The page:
When the hardware is fast enough to simulate older hardware in software we can hope for it. Somebody just have to write a good enough emulator. Not a easy task.
  • Options
    edited February 2005
    Yes. We need Linux/BSD ports. Myself, I am running Fedora Core, when I'm not feeling nostalgic in front of my old Slackware box. If native ports could be made for the upcoming Telltale adventures, I'd be ecstatic.

    Considering that Escape from Monkey Island ran on OpenGL, and since noone wants to reinvent the wheel, I say it is quite likely that Freelance Police also used OpenGL for graphics. So if Telltale could pick up where they left off when leaving LucasArts, I think it could be a very portable game (meaning it could compile on Linux, Win32, BSD or any OpenGL-enabled OS with only minor differences for audio handling etc).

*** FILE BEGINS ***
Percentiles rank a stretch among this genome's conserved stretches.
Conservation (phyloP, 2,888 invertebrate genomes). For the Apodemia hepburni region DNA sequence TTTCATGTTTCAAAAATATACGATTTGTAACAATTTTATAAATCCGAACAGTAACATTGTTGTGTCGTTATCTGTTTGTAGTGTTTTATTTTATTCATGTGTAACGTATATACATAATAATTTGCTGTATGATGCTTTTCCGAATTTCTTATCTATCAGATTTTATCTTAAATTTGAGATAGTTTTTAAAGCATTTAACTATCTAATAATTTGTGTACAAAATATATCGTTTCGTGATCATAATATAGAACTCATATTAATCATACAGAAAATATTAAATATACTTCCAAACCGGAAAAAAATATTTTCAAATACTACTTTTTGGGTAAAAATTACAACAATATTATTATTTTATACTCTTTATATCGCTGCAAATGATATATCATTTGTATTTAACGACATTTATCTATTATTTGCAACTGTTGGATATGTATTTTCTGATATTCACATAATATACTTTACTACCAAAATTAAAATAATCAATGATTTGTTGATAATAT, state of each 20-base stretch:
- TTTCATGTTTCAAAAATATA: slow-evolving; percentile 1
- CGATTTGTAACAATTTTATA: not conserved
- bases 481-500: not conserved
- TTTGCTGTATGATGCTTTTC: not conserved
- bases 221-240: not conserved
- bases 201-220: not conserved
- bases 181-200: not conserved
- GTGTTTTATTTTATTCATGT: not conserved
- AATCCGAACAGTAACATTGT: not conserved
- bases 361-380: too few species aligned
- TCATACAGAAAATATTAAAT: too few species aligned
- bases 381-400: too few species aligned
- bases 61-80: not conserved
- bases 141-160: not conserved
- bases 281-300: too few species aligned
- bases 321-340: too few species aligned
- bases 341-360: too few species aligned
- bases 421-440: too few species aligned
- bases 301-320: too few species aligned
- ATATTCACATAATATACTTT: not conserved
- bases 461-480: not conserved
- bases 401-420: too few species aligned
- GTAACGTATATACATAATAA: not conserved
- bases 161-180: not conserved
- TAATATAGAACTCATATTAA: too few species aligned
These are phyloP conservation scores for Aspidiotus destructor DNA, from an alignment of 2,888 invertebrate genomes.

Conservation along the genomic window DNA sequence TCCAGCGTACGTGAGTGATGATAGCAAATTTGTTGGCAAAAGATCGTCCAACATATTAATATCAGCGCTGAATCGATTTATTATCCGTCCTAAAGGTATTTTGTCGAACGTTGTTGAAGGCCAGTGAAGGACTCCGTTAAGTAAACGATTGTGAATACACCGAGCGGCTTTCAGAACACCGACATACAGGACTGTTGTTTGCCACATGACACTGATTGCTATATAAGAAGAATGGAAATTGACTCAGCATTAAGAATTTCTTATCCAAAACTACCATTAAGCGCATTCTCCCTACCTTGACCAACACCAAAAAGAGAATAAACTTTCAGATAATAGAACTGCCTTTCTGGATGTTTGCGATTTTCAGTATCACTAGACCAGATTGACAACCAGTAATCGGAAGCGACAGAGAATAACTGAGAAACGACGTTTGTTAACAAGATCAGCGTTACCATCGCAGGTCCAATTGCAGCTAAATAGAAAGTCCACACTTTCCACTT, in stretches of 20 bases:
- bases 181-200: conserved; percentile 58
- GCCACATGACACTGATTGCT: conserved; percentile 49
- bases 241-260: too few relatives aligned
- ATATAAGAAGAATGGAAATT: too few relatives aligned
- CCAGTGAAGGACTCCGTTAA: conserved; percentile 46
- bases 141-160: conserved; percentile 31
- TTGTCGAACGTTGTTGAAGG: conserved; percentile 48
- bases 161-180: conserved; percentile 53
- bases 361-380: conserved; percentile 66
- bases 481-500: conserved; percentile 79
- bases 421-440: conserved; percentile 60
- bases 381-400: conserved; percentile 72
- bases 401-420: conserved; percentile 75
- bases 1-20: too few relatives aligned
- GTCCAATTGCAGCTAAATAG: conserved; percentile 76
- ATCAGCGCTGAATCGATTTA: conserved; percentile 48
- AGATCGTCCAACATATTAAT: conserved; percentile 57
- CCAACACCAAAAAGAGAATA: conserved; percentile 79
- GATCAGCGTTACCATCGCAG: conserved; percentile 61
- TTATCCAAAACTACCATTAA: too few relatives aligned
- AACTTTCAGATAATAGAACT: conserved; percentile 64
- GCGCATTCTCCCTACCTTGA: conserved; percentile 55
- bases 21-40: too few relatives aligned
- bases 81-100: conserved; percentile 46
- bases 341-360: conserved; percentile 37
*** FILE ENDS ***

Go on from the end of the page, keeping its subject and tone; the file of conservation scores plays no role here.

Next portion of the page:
I for one am looking forward to seeing adventure games return, and I also think Linux users are the most likely customers, considering most of us have that wacky sense of humor commonly found in adventure games (and The Far Side, but that's beside the point), most of us have fond memories of Maniac Mansion, Loom and the other old LEC classics (and are running them again thanks to ScummVM), and most of us have a deeply felt gratitude and loyalty towards the (few) companies and development teams we choose to support. As such, we also constitute a powerful and free living ad campaign for those companies.